GMOs continue to feed protest in South America
Transmitted by the whitefly Bemisia tabaci, the virus is the cause of a disease that attacks beans and whose characteristic symptoms are yellow-green mosaic of leaves, stunted growth, or distorted pods. The disease, which causes severe yield losses (40 up to 100%), represents, as we can imagine, a serious problem for bean farmers in Latin America. The new plant, developed after ten years of research by a public research institution, the Brazilian Agricultural Research Corporation (EMBRAPA), has been presented as the first 100% national transgenic technology in the country.
At first glance, if we consider the fact that Brazil is the biggest dry beans producer and consumer in the world, the news of a virus resistant bean seems to be very positive news. The new plants promise indeed to solve one of the major problems that afflict farmers of beans; and especially small-scale farmers who cover about 80% of the production. Furthermore, we have also to take into account that in Latin America beans are a recurring ingredient in the preparation of several local dishes. For many people they represent one of the main sources, if not the only one, of nutrients like protein, phosphorus, iron, vitamin B1, and fibre.
Notwithstanding these premises not everyone welcomed the approbation of the new genetically modified bean. Critics, and among these AS-PTA Agricultura Familiar e Agroecologica, Brazilian member of the AgriCultures Network, warned of a deficit of studies that properly address possible side-effects for human health. Studies that given the enormous consume of beans by the population should, instead, be more than satisfactory. Absence of adequate studies has been criticised also for the fact that there is a chance that the new plant could eventually lead to some mutations in the virus. A virus that developing resistance could increase the possibility of yield losses and cause undesirable consequences for the natural environment.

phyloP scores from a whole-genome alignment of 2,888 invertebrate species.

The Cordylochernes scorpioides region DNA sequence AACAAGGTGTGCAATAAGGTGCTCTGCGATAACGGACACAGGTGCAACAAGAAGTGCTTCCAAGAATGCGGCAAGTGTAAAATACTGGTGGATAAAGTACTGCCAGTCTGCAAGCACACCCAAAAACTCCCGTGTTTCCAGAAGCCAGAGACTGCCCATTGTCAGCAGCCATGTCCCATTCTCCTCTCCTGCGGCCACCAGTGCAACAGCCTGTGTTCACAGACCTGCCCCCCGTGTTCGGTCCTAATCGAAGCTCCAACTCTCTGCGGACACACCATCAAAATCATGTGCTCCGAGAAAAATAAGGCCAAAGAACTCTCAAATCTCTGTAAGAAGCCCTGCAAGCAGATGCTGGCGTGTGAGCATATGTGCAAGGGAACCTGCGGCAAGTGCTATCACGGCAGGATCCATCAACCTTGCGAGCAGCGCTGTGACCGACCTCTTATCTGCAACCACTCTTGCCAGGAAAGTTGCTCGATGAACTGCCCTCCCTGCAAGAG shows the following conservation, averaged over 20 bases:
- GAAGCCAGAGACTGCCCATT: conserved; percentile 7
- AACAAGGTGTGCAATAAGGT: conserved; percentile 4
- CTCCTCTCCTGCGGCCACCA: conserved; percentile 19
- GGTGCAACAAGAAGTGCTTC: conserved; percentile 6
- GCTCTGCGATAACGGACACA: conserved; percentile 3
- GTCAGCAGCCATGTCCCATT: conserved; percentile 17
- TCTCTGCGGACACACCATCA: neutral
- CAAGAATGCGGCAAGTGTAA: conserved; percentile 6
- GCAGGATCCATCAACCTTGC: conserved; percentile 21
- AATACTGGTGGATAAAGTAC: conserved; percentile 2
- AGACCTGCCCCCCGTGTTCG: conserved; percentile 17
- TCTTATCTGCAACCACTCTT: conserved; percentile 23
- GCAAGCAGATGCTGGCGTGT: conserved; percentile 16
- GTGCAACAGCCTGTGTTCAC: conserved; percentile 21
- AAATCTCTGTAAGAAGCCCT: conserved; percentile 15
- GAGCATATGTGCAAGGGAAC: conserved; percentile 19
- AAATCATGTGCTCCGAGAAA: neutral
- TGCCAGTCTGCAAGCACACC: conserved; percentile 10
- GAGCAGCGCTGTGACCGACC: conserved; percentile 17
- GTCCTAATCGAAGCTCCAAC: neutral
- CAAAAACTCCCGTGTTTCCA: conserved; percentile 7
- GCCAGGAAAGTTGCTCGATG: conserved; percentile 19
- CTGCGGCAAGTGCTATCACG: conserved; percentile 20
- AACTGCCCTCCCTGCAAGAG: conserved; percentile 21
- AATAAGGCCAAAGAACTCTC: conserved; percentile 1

What should make us reflect is that among the people present during the voting for the introduction of the transgenic bean there were also the representative from the Ministry of Health and the Ministry of Science and Technology: the first one requested for diligence, while the second one opted for abstention.
Another criticized aspect was also an inadequate involvement of civil society organizations and small-scale farmers representatives during the decision making process. Even though developers and boosters presented the new plant as a blessing for both consumers and family farmers, opponents replied that those that should in the end decide if this is really the case are indeed consumers and family farmer. However in this case, they were not given the opportunity to have their voices heard.
Brazil is everything but new to GMOs. A survey conducted by Celeres, an agribusiness consulting company, shows a trend in which, for plantations such as soybean, corn, and cotton, genetically modified plantations will soon occupy the majority of cultivated areas in the country. Yet, notwithstanding the enormous employment of this biotechnology in the country, the debate about GMOs seems to be unending and reinvigorates every time a new product is developed.
The situation reflects not only a lack of consensus about the pros and cons of this technology, either among the public opinion and the scientific community; but also when discuss GMOs it is not possible to generalize. Per se what is known as genetic modification (which in the scientific literature is preferentially called genetic engineering) is nothing more that a method to manipulate and transfer genes from an organism to another. Inevitably, whether the manipulation of genes can have positive or negative outcomes has to be assessed case by case.
- "Under controversy, Brazil approves the first virus resistant GM bean" - AS-PTA e-newsletter
- CTNBio approves transgenic beans developed by Embrapa - Bulletin from the Brazilian Ministry of Science, Technology and innovation (in Portuguese)